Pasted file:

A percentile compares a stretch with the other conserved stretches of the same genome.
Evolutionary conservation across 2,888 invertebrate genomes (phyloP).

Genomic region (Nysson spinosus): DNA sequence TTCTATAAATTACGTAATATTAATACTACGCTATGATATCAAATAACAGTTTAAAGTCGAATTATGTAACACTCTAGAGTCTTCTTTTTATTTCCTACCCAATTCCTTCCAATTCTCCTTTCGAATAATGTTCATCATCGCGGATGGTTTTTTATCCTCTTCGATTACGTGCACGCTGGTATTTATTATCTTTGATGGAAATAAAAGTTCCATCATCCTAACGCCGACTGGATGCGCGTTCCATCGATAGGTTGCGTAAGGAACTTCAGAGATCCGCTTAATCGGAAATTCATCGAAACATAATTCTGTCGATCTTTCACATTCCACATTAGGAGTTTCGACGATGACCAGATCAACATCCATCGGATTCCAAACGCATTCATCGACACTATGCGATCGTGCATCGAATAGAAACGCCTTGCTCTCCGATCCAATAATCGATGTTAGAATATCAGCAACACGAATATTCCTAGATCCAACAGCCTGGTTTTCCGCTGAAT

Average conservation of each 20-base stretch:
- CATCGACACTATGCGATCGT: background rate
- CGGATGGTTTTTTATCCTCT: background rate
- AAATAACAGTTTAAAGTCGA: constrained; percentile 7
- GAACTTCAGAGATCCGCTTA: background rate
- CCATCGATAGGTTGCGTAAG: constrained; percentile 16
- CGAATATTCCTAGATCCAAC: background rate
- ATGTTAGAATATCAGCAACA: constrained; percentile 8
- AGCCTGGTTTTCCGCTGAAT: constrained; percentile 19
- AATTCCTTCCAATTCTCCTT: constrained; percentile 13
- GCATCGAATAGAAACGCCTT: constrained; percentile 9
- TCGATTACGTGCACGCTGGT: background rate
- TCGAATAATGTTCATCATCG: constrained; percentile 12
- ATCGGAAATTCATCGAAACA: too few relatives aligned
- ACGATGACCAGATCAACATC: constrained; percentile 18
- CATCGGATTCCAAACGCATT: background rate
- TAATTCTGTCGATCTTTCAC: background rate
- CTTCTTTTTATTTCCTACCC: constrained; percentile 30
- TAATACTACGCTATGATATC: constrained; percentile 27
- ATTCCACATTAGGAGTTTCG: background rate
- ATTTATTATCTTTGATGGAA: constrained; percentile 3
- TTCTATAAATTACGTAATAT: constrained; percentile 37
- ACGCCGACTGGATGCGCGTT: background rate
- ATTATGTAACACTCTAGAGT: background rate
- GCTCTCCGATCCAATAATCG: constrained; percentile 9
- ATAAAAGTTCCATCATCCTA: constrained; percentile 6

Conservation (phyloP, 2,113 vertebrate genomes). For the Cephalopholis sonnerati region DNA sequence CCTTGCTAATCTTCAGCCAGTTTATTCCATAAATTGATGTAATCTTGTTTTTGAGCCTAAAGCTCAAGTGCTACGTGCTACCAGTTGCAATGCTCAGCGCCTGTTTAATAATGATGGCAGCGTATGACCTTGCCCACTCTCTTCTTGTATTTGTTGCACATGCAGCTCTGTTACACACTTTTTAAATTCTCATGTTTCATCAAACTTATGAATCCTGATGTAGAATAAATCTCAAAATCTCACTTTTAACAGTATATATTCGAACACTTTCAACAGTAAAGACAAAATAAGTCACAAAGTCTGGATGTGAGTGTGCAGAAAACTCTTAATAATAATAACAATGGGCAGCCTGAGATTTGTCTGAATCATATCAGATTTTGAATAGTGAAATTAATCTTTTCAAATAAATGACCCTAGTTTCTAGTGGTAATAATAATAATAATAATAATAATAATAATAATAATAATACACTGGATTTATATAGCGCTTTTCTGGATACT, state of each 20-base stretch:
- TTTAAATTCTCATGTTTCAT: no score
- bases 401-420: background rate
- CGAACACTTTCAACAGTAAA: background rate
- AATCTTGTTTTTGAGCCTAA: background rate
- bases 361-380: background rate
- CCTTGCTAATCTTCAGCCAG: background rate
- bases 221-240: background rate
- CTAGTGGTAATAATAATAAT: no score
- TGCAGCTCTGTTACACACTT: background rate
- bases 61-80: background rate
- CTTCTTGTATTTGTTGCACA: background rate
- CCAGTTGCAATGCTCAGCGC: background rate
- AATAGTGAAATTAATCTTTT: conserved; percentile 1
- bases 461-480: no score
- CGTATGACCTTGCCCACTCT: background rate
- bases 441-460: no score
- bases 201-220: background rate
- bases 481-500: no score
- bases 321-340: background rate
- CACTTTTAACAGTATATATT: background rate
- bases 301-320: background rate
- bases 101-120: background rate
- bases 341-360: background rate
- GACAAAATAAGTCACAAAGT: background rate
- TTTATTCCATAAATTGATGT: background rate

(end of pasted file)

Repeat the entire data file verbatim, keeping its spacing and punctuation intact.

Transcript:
A percentile compares a stretch with the other conserved stretches of the same genome.
Evolutionary conservation across 2,888 invertebrate genomes (phyloP).

Genomic region (Nysson spinosus): DNA sequence TTCTATAAATTACGTAATATTAATACTACGCTATGATATCAAATAACAGTTTAAAGTCGAATTATGTAACACTCTAGAGTCTTCTTTTTATTTCCTACCCAATTCCTTCCAATTCTCCTTTCGAATAATGTTCATCATCGCGGATGGTTTTTTATCCTCTTCGATTACGTGCACGCTGGTATTTATTATCTTTGATGGAAATAAAAGTTCCATCATCCTAACGCCGACTGGATGCGCGTTCCATCGATAGGTTGCGTAAGGAACTTCAGAGATCCGCTTAATCGGAAATTCATCGAAACATAATTCTGTCGATCTTTCACATTCCACATTAGGAGTTTCGACGATGACCAGATCAACATCCATCGGATTCCAAACGCATTCATCGACACTATGCGATCGTGCATCGAATAGAAACGCCTTGCTCTCCGATCCAATAATCGATGTTAGAATATCAGCAACACGAATATTCCTAGATCCAACAGCCTGGTTTTCCGCTGAAT

Average conservation of each 20-base stretch:
- CATCGACACTATGCGATCGT: background rate
- CGGATGGTTTTTTATCCTCT: background rate
- AAATAACAGTTTAAAGTCGA: constrained; percentile 7
- GAACTTCAGAGATCCGCTTA: background rate
- CCATCGATAGGTTGCGTAAG: constrained; percentile 16
- CGAATATTCCTAGATCCAAC: background rate
- ATGTTAGAATATCAGCAACA: constrained; percentile 8
- AGCCTGGTTTTCCGCTGAAT: constrained; percentile 19
- AATTCCTTCCAATTCTCCTT: constrained; percentile 13
- GCATCGAATAGAAACGCCTT: constrained; percentile 9
- TCGATTACGTGCACGCTGGT: background rate
- TCGAATAATGTTCATCATCG: constrained; percentile 12
- ATCGGAAATTCATCGAAACA: too few relatives aligned
- ACGATGACCAGATCAACATC: constrained; percentile 18
- CATCGGATTCCAAACGCATT: background rate
- TAATTCTGTCGATCTTTCAC: background rate
- CTTCTTTTTATTTCCTACCC: constrained; percentile 30
- TAATACTACGCTATGATATC: constrained; percentile 27
- ATTCCACATTAGGAGTTTCG: background rate
- ATTTATTATCTTTGATGGAA: constrained; percentile 3
- TTCTATAAATTACGTAATAT: constrained; percentile 37
- ACGCCGACTGGATGCGCGTT: background rate
- ATTATGTAACACTCTAGAGT: background rate
- GCTCTCCGATCCAATAATCG: constrained; percentile 9
- ATAAAAGTTCCATCATCCTA: constrained; percentile 6

Conservation (phyloP, 2,113 vertebrate genomes). For the Cephalopholis sonnerati region DNA sequence CCTTGCTAATCTTCAGCCAGTTTATTCCATAAATTGATGTAATCTTGTTTTTGAGCCTAAAGCTCAAGTGCTACGTGCTACCAGTTGCAATGCTCAGCGCCTGTTTAATAATGATGGCAGCGTATGACCTTGCCCACTCTCTTCTTGTATTTGTTGCACATGCAGCTCTGTTACACACTTTTTAAATTCTCATGTTTCATCAAACTTATGAATCCTGATGTAGAATAAATCTCAAAATCTCACTTTTAACAGTATATATTCGAACACTTTCAACAGTAAAGACAAAATAAGTCACAAAGTCTGGATGTGAGTGTGCAGAAAACTCTTAATAATAATAACAATGGGCAGCCTGAGATTTGTCTGAATCATATCAGATTTTGAATAGTGAAATTAATCTTTTCAAATAAATGACCCTAGTTTCTAGTGGTAATAATAATAATAATAATAATAATAATAATAATAATAATACACTGGATTTATATAGCGCTTTTCTGGATACT, state of each 20-base stretch:
- TTTAAATTCTCATGTTTCAT: no score
- bases 401-420: background rate
- CGAACACTTTCAACAGTAAA: background rate
- AATCTTGTTTTTGAGCCTAA: background rate
- bases 361-380: background rate
- CCTTGCTAATCTTCAGCCAG: background rate
- bases 221-240: background rate
- CTAGTGGTAATAATAATAAT: no score
- TGCAGCTCTGTTACACACTT: background rate
- bases 61-80: background rate
- CTTCTTGTATTTGTTGCACA: background rate
- CCAGTTGCAATGCTCAGCGC: background rate
- AATAGTGAAATTAATCTTTT: conserved; percentile 1
- bases 461-480: no score
- CGTATGACCTTGCCCACTCT: background rate
- bases 441-460: no score
- bases 201-220: background rate
- bases 481-500: no score
- bases 321-340: background rate
- CACTTTTAACAGTATATATT: background rate
- bases 301-320: background rate
- bases 101-120: background rate
- bases 341-360: background rate
- GACAAAATAAGTCACAAAGT: background rate
- TTTATTCCATAAATTGATGT: background rate